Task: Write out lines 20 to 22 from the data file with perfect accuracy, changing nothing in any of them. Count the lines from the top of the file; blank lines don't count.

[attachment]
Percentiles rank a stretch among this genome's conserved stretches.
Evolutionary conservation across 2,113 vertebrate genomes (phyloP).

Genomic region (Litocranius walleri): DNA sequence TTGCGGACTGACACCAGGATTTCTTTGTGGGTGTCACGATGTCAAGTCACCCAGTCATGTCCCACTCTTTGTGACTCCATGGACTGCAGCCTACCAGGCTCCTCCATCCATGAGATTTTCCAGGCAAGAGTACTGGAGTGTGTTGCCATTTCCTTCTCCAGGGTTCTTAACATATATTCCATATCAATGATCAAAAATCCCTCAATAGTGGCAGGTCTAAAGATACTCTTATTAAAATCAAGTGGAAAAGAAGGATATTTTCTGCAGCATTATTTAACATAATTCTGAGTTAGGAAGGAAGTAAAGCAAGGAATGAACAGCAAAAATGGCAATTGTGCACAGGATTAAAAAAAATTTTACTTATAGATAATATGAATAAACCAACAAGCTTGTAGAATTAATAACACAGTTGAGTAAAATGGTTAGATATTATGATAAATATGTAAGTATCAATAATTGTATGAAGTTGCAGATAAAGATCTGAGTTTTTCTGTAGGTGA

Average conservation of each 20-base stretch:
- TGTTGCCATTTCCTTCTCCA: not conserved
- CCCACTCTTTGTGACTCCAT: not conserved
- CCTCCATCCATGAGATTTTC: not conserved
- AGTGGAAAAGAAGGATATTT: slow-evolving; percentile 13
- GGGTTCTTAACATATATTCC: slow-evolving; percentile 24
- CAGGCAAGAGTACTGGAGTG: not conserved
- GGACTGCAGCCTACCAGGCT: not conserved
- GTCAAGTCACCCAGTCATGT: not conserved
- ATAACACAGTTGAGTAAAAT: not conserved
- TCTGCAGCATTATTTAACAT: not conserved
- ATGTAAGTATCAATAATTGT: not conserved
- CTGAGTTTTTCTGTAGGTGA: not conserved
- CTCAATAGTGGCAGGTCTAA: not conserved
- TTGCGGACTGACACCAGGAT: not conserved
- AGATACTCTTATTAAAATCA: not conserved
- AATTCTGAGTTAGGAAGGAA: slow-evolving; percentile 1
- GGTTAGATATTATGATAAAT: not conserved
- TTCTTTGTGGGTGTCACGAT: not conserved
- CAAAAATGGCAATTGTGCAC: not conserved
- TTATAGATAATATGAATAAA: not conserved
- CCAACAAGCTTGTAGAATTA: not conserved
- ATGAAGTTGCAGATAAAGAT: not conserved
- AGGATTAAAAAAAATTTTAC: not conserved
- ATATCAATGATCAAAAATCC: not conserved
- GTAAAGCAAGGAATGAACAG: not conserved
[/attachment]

- AATTCTGAGTTAGGAAGGAA: slow-evolving; percentile 1
- GGTTAGATATTATGATAAAT: not conserved
- TTCTTTGTGGGTGTCACGAT: not conserved